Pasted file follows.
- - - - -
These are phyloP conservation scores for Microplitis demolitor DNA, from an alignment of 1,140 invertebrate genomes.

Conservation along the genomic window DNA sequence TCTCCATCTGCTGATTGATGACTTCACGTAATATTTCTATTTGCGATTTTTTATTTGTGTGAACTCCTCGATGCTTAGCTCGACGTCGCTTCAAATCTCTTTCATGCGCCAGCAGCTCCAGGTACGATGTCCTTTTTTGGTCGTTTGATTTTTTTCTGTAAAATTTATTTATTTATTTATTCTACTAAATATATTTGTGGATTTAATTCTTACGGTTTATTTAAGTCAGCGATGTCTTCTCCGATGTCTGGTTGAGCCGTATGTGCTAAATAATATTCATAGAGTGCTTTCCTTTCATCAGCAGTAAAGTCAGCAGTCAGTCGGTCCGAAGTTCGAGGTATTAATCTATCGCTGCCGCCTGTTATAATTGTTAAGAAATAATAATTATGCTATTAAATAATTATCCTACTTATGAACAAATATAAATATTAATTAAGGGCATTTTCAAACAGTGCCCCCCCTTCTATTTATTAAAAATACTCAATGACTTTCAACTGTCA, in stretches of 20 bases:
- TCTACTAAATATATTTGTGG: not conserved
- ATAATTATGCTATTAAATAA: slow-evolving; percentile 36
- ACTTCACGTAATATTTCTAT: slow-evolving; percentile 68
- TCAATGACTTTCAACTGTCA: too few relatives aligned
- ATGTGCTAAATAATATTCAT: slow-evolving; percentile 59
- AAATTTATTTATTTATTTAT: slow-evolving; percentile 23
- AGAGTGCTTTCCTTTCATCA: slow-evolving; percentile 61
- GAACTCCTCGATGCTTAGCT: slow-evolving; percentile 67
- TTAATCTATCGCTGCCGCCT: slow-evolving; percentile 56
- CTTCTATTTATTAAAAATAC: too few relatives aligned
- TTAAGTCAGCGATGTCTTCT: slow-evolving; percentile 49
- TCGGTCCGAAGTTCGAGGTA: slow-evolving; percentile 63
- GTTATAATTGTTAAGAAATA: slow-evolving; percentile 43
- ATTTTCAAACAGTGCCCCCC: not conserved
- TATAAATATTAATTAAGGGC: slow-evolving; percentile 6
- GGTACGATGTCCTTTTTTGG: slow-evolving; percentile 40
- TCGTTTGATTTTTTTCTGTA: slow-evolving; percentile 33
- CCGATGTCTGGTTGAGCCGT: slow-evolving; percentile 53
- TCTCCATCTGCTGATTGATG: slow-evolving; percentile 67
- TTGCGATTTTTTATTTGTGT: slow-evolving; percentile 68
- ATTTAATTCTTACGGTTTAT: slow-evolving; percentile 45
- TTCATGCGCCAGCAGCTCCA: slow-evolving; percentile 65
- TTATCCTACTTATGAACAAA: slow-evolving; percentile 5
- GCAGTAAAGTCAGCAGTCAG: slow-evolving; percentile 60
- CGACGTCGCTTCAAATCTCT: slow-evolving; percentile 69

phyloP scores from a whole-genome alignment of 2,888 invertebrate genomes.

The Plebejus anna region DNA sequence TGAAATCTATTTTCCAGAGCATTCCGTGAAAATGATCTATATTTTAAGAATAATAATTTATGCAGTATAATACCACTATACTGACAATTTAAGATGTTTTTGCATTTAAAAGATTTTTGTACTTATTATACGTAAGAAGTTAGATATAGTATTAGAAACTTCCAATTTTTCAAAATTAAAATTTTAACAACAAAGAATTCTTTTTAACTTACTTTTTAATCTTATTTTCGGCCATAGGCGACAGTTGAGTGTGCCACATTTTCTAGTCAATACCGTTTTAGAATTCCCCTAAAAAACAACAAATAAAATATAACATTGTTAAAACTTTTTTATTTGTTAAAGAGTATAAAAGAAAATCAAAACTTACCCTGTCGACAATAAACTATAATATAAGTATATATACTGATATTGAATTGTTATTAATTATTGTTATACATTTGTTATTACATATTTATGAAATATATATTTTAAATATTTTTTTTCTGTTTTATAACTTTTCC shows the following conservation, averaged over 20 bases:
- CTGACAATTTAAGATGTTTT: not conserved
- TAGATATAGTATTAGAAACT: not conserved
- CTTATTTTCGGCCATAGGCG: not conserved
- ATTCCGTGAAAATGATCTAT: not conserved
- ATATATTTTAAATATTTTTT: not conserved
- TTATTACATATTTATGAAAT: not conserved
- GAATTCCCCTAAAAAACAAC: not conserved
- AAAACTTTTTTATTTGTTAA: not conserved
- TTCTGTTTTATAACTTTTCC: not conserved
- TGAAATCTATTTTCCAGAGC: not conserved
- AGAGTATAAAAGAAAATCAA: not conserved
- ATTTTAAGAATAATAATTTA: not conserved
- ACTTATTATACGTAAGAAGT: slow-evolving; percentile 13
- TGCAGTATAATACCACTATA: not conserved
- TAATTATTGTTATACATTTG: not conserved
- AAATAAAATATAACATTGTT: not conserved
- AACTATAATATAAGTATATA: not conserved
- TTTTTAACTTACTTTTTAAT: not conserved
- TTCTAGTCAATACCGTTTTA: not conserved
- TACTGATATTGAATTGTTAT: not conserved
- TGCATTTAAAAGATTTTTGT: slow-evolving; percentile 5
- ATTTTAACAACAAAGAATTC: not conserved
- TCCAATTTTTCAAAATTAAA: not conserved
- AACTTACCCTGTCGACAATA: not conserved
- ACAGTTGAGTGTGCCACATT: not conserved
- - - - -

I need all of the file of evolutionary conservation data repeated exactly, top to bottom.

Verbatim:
These are phyloP conservation scores for Microplitis demolitor DNA, from an alignment of 1,140 invertebrate genomes.

Conservation along the genomic window DNA sequence TCTCCATCTGCTGATTGATGACTTCACGTAATATTTCTATTTGCGATTTTTTATTTGTGTGAACTCCTCGATGCTTAGCTCGACGTCGCTTCAAATCTCTTTCATGCGCCAGCAGCTCCAGGTACGATGTCCTTTTTTGGTCGTTTGATTTTTTTCTGTAAAATTTATTTATTTATTTATTCTACTAAATATATTTGTGGATTTAATTCTTACGGTTTATTTAAGTCAGCGATGTCTTCTCCGATGTCTGGTTGAGCCGTATGTGCTAAATAATATTCATAGAGTGCTTTCCTTTCATCAGCAGTAAAGTCAGCAGTCAGTCGGTCCGAAGTTCGAGGTATTAATCTATCGCTGCCGCCTGTTATAATTGTTAAGAAATAATAATTATGCTATTAAATAATTATCCTACTTATGAACAAATATAAATATTAATTAAGGGCATTTTCAAACAGTGCCCCCCCTTCTATTTATTAAAAATACTCAATGACTTTCAACTGTCA, in stretches of 20 bases:
- TCTACTAAATATATTTGTGG: not conserved
- ATAATTATGCTATTAAATAA: slow-evolving; percentile 36
- ACTTCACGTAATATTTCTAT: slow-evolving; percentile 68
- TCAATGACTTTCAACTGTCA: too few relatives aligned
- ATGTGCTAAATAATATTCAT: slow-evolving; percentile 59
- AAATTTATTTATTTATTTAT: slow-evolving; percentile 23
- AGAGTGCTTTCCTTTCATCA: slow-evolving; percentile 61
- GAACTCCTCGATGCTTAGCT: slow-evolving; percentile 67
- TTAATCTATCGCTGCCGCCT: slow-evolving; percentile 56
- CTTCTATTTATTAAAAATAC: too few relatives aligned
- TTAAGTCAGCGATGTCTTCT: slow-evolving; percentile 49
- TCGGTCCGAAGTTCGAGGTA: slow-evolving; percentile 63
- GTTATAATTGTTAAGAAATA: slow-evolving; percentile 43
- ATTTTCAAACAGTGCCCCCC: not conserved
- TATAAATATTAATTAAGGGC: slow-evolving; percentile 6
- GGTACGATGTCCTTTTTTGG: slow-evolving; percentile 40
- TCGTTTGATTTTTTTCTGTA: slow-evolving; percentile 33
- CCGATGTCTGGTTGAGCCGT: slow-evolving; percentile 53
- TCTCCATCTGCTGATTGATG: slow-evolving; percentile 67
- TTGCGATTTTTTATTTGTGT: slow-evolving; percentile 68
- ATTTAATTCTTACGGTTTAT: slow-evolving; percentile 45
- TTCATGCGCCAGCAGCTCCA: slow-evolving; percentile 65
- TTATCCTACTTATGAACAAA: slow-evolving; percentile 5
- GCAGTAAAGTCAGCAGTCAG: slow-evolving; percentile 60
- CGACGTCGCTTCAAATCTCT: slow-evolving; percentile 69

phyloP scores from a whole-genome alignment of 2,888 invertebrate genomes.

The Plebejus anna region DNA sequence TGAAATCTATTTTCCAGAGCATTCCGTGAAAATGATCTATATTTTAAGAATAATAATTTATGCAGTATAATACCACTATACTGACAATTTAAGATGTTTTTGCATTTAAAAGATTTTTGTACTTATTATACGTAAGAAGTTAGATATAGTATTAGAAACTTCCAATTTTTCAAAATTAAAATTTTAACAACAAAGAATTCTTTTTAACTTACTTTTTAATCTTATTTTCGGCCATAGGCGACAGTTGAGTGTGCCACATTTTCTAGTCAATACCGTTTTAGAATTCCCCTAAAAAACAACAAATAAAATATAACATTGTTAAAACTTTTTTATTTGTTAAAGAGTATAAAAGAAAATCAAAACTTACCCTGTCGACAATAAACTATAATATAAGTATATATACTGATATTGAATTGTTATTAATTATTGTTATACATTTGTTATTACATATTTATGAAATATATATTTTAAATATTTTTTTTCTGTTTTATAACTTTTCC shows the following conservation, averaged over 20 bases:
- CTGACAATTTAAGATGTTTT: not conserved
- TAGATATAGTATTAGAAACT: not conserved
- CTTATTTTCGGCCATAGGCG: not conserved
- ATTCCGTGAAAATGATCTAT: not conserved
- ATATATTTTAAATATTTTTT: not conserved
- TTATTACATATTTATGAAAT: not conserved
- GAATTCCCCTAAAAAACAAC: not conserved
- AAAACTTTTTTATTTGTTAA: not conserved
- TTCTGTTTTATAACTTTTCC: not conserved
- TGAAATCTATTTTCCAGAGC: not conserved
- AGAGTATAAAAGAAAATCAA: not conserved
- ATTTTAAGAATAATAATTTA: not conserved
- ACTTATTATACGTAAGAAGT: slow-evolving; percentile 13
- TGCAGTATAATACCACTATA: not conserved
- TAATTATTGTTATACATTTG: not conserved
- AAATAAAATATAACATTGTT: not conserved
- AACTATAATATAAGTATATA: not conserved
- TTTTTAACTTACTTTTTAAT: not conserved
- TTCTAGTCAATACCGTTTTA: not conserved
- TACTGATATTGAATTGTTAT: not conserved
- TGCATTTAAAAGATTTTTGT: slow-evolving; percentile 5
- ATTTTAACAACAAAGAATTC: not conserved
- TCCAATTTTTCAAAATTAAA: not conserved
- AACTTACCCTGTCGACAATA: not conserved
- ACAGTTGAGTGTGCCACATT: not conserved